1. Author of texts and photographs: Ing. Jindrich Vincalek, CE-F
Place of work: Stud farm Měník
2. Literary review : Horseshoeing, ISBN: 978-80-7490-052-5, Print Pálka 2015
3. Patient data: No. 4.3.1.
Breed: Czech Warmblood
Age: Born 31.1.2014
Work use: Breeding and training of breeding mares, preparation for dressage and parkour
Title (diagnosis): 4.3.1. Congenital angular deformity of foal - knock kneed (carpus valgus)
Problem description: Seen from the front (frontal plane), the foal is standing with carpal joints close to each other and the hooves apart.
Duration of the problem: four weeks from birth
Stabling: In a box with the mother
Feed : The foal is sucking
Bedding : Straw
Frequency of hoof treatment : 2x in the last 14 days - by farrier
Fitting type: None
Lameness, possible diagnosis: The foal shows no lameness or irregular movement. He moves in the herd without any problems.
Fig. No. 1 and 2 .: Conformation of the forelegs of the foal when viewed from the front shortly after birth
5.1. Characteristics of changes:
Angular deformities of the foals' limbs are caused by the laxity of the collateral ligaments of the affected joint on the side of its longer circumference. In this case, the internal carpal ligament was lax and the carpus breaks in when loaded with a limb. On the outside of the carpus, on the other hand, the joint and the growth zone above the carpus are compressed. At the site of the overloaded part of the growth zone, the ability of long bone to grow is limited and therefore untreated angular deformities may worsen.
5.2. Conformation of limbs:
The foal was born with a valgus deformity in the carpus on both front limbs. In addition, on the left limb, the carpus valgus is accompanied by a deviated metacarpus and external rotation of the entire limb. This combination exerts even more pressure on the outer part of the carpus, which results in greater inflammation of the growth zone above the joint. A deviation of 16 ° was measured on the right limb and 23 ° on the left limb, which are relatively large values (see Fig. 3 - 6).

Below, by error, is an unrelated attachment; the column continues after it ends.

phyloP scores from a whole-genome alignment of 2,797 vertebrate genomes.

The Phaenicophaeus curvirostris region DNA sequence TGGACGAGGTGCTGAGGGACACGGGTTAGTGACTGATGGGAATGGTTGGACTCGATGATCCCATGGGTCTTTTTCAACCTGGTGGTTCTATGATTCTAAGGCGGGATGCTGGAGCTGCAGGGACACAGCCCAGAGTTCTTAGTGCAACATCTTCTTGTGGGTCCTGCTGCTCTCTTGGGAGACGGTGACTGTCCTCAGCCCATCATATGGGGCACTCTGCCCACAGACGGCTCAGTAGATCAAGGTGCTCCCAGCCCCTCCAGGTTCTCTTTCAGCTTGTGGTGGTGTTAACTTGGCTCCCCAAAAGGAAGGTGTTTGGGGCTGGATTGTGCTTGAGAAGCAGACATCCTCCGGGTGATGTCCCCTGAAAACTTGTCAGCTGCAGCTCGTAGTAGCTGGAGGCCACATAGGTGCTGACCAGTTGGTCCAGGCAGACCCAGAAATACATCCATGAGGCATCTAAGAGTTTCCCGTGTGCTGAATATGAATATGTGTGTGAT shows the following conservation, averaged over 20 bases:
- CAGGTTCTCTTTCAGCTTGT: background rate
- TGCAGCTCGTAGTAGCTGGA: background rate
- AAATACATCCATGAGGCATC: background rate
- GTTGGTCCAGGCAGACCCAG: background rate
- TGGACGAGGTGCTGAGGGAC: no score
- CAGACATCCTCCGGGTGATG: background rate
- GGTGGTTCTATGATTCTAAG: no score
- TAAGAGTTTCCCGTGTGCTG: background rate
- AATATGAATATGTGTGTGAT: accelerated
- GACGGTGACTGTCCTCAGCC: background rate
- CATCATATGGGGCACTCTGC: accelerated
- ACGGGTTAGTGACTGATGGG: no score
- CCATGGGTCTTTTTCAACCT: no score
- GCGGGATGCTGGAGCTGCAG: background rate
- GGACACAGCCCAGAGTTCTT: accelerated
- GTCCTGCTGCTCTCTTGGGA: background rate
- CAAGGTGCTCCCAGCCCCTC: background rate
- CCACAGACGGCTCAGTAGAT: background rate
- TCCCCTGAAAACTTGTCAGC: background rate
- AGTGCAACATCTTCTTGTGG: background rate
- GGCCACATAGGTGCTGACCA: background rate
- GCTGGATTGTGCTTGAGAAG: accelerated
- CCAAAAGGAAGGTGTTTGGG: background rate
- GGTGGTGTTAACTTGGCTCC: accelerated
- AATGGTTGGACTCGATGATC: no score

5.3. Hoof shapes and pathological changes:
The hoof of the right affected limb (see Fig. No. 7) has not yet been deformed by limb deviation and did not show any pathological changes. The left hoof is already beginning to show signs of internal overload due to a combination of carpal and metacarpal abnormalities. Its inner hoof wall is more underrun and has a concave shape.
5.4. Evaluation of trim and shoeing after birth
Foals can be trimmed from 7 to 10 days after birth and this one was trimmed twice up to four weeks of age. With such large deviations, the usual adjustment of the hooves does not have a sufficient effect on the positive change in the conformation of the limbs.
5. Case description
6.1. Chosen trim:
Both hooves of the forelegs were trimmed by appropriately paring the foot and the frog and shortening their lateral halves. To the height of the hem of the plastic lining, we rasp the hoof wall up to the heel edges to create a clean surface (see Fig. No. 8 and 9).
6. Chosen measures
Fig. No. 3 and 4 .: View of the front limbs of the foal from the front and detail of the knock kneed carpus and deviated metacarpus of on the left limb.
Fig. No. 5: Inflammation of the growth zone above the carpus
Fig. No. 6: Measurement of deviations in the left front limb.
Fig. No. 7: Front hooves when viewed from the front and detail of the left hoof (right)
Fig. No. 8 and 9 .: Rasping of the front hooves and detail of the hoof after
Fig. No. 10 and 11 .: Removal of a thin felt layer from the adhesive rim of the Dallmer's shoe.
6.2. Shoe preparation:
Dallmer's glue-on shoe size 2 for foals with medial extension was chosen for shoeing. A thin felt layer is glued to the inner surface of the gluing rim, used to soak up the glue in the case of gluing the shoe with methacrylate glue. In our case, we used Superfast for gluing and for that it is necessary to remove the felt layer (see Fig. No. 10 and 11).
Giant. No. 12. - 14 .: Marking of important points on Dalmer's shoe according to the trimmed hoof of the foal, lowering of the hem and its screwing.
Fig. 15.: It is advisable to clean the shoe and hoof with alcohol before gluing